USPS is generally self-funded through its own revenue, but has received financial assistance from Congress in recent years.

Lawmakers gave USPS $10 billion in the CARES Act to withstand the COVID-19 pandemic’s impact on its operations.

The Postal Service Reform Act signed into law last year eliminated about $107 billion in USPS financial obligations, and eliminated a mandate for USPS to prefund health care benefits for postal retirees well into the future.

USPS also received $3 billion in the Inflation Reduction Act to purchase substantially more electric vehicles and charging stations than the agency could otherwise afford. USPS currently expects electric vehicles will make up 75% of its next-generation delivery vehicle fleet.

DeJoy said USPS plans to increase revenue in part by growing its package business, and cutting billions of dollars in annual costs out of its transportation and facilities.

DeJoy said packages make up 60-65% of what USPS moves by volume, “yet we still run the place like we’re moving letters.”

“That’s what we’re trying to redo. I wish I could say it’s ingenious — it’s not. It’s obvious,” he said.

First-class mail, its most profitable product, continues to decline in volume. DeJoy said mail alone can’t bring in enough revenue for USPS to keep operating.

“The delivery of mail is no longer a monopoly, it’s an obligation,” DeJoy said, adding that cost to deliver mail is outpacing revenue. “So we have to get our fair share of the package business, and that’s what we’re trying to do in aligning these things.”

While much of the 10-year plan falls on USPS to implement, DeJoy is calling on the Biden administration to reassess what it contributes to cover postal employees under the Civil Service Retirement System (CSRS).

He’s also calling on Congress to pass legislation that would allow USPS to invest its retirement funds in anything other than low-risk, low-yield Treasury bonds.

A recent report from the USPS inspector general’s office found that if the agency could invest its retirement funds in a portfolio of 60% stocks and 40% bonds, its financial situation would improve dramatically.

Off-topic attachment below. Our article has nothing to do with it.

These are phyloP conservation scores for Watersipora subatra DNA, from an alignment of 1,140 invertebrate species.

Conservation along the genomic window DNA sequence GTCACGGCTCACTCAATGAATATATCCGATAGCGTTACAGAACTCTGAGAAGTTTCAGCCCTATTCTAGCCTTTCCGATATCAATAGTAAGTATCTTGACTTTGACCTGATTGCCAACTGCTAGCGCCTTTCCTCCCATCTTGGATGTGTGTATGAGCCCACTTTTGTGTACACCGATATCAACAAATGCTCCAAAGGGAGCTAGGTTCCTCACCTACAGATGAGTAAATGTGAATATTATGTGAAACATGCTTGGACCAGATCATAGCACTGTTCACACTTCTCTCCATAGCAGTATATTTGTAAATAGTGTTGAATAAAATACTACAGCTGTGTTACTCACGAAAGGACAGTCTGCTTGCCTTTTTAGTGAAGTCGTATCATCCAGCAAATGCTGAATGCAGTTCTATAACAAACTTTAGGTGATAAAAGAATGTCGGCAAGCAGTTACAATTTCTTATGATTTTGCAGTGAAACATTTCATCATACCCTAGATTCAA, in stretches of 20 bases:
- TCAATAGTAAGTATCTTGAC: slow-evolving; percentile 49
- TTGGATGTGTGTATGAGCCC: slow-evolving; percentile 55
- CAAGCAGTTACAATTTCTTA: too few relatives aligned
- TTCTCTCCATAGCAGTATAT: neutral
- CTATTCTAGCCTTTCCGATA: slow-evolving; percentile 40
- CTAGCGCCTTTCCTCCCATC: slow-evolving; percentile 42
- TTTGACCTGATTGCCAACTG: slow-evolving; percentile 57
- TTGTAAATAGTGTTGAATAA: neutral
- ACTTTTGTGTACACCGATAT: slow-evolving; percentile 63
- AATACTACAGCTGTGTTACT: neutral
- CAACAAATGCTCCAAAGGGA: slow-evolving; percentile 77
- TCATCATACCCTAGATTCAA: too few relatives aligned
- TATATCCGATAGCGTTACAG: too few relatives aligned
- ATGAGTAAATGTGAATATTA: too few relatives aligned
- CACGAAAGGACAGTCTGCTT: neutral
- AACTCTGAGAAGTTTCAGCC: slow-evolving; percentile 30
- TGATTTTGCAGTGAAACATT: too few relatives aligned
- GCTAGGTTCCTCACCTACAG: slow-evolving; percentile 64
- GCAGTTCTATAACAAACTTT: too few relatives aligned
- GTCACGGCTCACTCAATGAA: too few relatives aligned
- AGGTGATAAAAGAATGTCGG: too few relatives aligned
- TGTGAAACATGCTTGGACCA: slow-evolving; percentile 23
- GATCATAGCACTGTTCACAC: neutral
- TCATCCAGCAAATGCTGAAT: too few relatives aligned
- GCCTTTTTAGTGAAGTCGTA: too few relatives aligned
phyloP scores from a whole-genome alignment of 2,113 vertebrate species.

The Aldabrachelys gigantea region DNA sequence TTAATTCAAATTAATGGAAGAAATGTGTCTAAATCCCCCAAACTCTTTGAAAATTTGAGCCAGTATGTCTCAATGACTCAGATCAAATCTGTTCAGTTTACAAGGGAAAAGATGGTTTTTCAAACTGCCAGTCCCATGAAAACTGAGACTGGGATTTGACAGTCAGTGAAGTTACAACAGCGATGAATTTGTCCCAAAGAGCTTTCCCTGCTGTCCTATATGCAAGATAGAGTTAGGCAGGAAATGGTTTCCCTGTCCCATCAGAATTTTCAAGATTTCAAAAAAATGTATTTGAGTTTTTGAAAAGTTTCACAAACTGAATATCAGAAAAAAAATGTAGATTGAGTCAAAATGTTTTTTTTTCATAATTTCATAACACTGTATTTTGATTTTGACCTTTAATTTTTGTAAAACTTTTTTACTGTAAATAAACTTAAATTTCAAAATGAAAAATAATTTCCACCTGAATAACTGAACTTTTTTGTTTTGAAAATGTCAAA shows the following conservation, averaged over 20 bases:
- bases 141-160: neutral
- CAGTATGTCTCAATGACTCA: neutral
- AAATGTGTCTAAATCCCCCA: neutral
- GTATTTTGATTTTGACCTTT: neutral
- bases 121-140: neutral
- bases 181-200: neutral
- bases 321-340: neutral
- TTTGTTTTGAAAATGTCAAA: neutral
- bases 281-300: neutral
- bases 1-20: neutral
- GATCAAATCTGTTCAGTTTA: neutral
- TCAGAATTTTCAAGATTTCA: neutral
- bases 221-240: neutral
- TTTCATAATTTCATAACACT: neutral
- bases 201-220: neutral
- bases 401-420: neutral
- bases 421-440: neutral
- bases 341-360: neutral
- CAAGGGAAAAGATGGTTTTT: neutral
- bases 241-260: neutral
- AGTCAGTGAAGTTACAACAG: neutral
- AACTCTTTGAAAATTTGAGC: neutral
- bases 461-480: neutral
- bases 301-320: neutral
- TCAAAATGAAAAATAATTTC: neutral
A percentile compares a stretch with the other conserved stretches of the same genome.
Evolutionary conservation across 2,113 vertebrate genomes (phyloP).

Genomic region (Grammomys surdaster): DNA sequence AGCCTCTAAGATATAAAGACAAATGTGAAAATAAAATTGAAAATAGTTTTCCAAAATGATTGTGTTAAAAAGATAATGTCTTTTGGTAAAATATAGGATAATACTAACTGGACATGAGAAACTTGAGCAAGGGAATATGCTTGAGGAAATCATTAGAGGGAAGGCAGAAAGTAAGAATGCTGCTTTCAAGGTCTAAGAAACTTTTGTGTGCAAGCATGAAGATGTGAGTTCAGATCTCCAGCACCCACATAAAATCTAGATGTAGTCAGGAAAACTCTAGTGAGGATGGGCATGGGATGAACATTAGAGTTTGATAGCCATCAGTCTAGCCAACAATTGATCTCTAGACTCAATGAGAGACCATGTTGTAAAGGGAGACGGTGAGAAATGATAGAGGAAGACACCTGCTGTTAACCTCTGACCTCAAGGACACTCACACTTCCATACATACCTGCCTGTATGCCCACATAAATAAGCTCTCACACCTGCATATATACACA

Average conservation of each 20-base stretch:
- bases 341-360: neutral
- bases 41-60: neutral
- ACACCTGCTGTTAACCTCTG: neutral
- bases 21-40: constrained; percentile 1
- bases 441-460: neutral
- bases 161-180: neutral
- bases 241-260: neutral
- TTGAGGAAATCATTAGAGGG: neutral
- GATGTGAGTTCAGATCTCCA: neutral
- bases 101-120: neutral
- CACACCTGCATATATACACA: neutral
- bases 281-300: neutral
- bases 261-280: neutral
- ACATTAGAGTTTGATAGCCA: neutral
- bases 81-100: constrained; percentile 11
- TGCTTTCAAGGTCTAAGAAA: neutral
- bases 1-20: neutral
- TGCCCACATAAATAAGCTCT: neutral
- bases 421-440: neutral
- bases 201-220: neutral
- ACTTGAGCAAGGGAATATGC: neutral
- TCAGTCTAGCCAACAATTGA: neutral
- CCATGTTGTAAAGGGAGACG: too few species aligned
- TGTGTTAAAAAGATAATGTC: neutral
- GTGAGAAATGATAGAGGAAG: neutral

“It changes the whole dynamic of what the organization needs to do,” DeJoy said.

House Oversight and Accountability Committee Chairman James Comer (R-Ky.) said DeJoy “is the right person for the job,” and applauded him for coming up with a 10-year reform plan.

Republican lawmakers refused to advance postal reform legislation requested by DeJoy’s predecessor, Megan Brennan, until USPS provided a self-help plan to increase revenue and cut costs.

“You’re the only postmaster general since I’ve been in Congress to even come up with a plan to reform,” Comer said.

Republicans and Democrats on the committee, however, remain wary about USPS meeting its financial targets given declining mail and package volumes. Lawmakers also raised questions about USPS plans to consolidate operations into S&DCs.

DeJoy said his S&DC plans are “going to save service throughout the nation,” and will allow USPS to save billions of dollars on transportation and operations costs.

Meanwhile, USPS and its law enforcement division are stepping up plans to curb mail theft and stop criminals from robbing letter carriers on their routes.

The agency has begun installing 49,000 electronic locks in several cities, and will soon expand this effort to other cities.

USPS also plans to roll out 12,000 high-security blue collection boxes in high-risk areas nationwide through fiscal 2024.

DeJoy said the subcommittee he signed on USPS purchasing new electronic locks and new blue collection boxes a year ago, but said the agency faces supply chain issues to get these products.

“This is a several-year project to tighten up everything the way we need to do it, and it’s not going to be complete without some combined effort on reducing crime in these particular areas,” he said.

More than 400 on-duty letter carriers were robbed in fiscal 2022. USPS said another 300 letter carriers have been robbed on their routes so far in fiscal 2023.

“It’s not one of the things prosecutors run to prosecute,” DeJoy said about a rise in postal crime.

DeJoy said USPS is working with local law enforcement to identify “hotspot areas” where postal employees or boxes have been repeatedly targeted by criminals.

DeJoy however, said USPS’s postal police officers don’t have the authority to protect mail carriers on their routes, and that their jurisdiction only covers USPS facilities.

USPS and the Postal Police Officers Association have been locked in a protracted legal battle for years to determine what jurisdiction postal police officers have beyond USPS facilities.

USPS and the Postal Police Officers Association have been locked in a protracted legal battle for years to determine whether postal police officers have jurisdiction beyond USPS facilities.

DeJoy added that USPS doesn’t have enough postal police officers to patrol USPS routes.

“It’s a big country and we’re a small group. I only have 600,” he said. “If I had 60,000 of them, I would come to you and ask for the authority to do what you’re asking us to do. I don’t. I have 600, and I don’t have the authority to patrol the streets,” DeJoy said.